问题描述:

Possible Duplicate:why the object is vector?

Please see my code:

`> x=function(z){z+1}`

> y=list(n1=1,n2="qwe",n3=TRUE,n4=x)

> is.vector(y)

[1] TRUE

Why is `y`

a vector? `n1`

is numeric, `n2`

is character, `n3`

is logical, `n4`

is a function.

They are different, so why is `y`

a vector? Surely `y`

can only be a list?

`> data`

name sex age height

1 x1 F 18 162

2 x2 M 19 170

3 x3 M 21 178

4 x4 F 22 166

5 x5 F 23 165

> data[1,]

name sex age height

1 x1 F 18 162

> is.vector(data[1,])

[1] FALSE

i am confused by vector ,why here data[1,] can not be a vectort?

You are using `list`

which create a *generic vector*. Lists can contain different kind of objects, and are themselves *vectors*.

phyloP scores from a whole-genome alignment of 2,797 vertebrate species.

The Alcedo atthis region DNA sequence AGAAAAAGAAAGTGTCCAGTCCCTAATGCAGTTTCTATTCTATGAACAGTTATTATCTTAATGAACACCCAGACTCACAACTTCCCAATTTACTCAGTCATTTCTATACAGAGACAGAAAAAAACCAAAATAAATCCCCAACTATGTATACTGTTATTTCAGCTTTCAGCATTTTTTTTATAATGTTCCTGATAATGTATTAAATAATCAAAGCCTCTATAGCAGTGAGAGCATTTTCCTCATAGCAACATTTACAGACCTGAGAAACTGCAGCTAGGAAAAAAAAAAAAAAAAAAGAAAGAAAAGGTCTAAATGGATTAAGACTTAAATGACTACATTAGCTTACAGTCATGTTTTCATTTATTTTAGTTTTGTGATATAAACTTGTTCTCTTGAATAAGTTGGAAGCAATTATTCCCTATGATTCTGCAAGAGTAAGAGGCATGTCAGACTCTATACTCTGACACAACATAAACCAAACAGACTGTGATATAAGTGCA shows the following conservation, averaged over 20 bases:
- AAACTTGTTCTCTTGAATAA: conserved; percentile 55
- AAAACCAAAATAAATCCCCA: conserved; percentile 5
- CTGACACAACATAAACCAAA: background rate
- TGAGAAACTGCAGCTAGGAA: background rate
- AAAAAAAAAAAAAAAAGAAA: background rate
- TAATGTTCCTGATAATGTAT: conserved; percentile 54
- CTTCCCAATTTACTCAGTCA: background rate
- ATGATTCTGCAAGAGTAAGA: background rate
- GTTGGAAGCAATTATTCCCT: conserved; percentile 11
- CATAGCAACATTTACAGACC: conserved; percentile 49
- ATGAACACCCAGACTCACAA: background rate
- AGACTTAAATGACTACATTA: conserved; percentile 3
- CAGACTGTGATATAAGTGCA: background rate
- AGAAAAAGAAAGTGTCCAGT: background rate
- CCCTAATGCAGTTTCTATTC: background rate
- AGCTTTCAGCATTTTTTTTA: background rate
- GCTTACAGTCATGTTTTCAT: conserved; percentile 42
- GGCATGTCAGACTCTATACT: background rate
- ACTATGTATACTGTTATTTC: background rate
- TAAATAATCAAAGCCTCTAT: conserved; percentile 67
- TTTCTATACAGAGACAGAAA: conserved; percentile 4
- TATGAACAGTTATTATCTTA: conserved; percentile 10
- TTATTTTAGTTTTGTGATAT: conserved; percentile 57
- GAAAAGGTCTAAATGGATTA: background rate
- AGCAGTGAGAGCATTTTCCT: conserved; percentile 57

Thus `is.vector`

gives the right answer. See here for further information.

Moreover if you type `fix(y)`

you will see the structure:

```
structure(
list(
n1 = 1,
n2 = "qwe",
n3 = TRUE,
n4 = function(z){z+1}
),
.Names = c("n1", "n2", "n3", "n4")
)
```

`y`

*is* a list:

```
> is.list(y)
[1] TRUE
```

You're confused because lists are vectors, which is described in the second paragraph of the Details section of `?is.vector`

. The same sentence says `is.vector`

will also return `TRUE`

for expressions:

```
> is.vector(as.expression(y))
[1] TRUE
```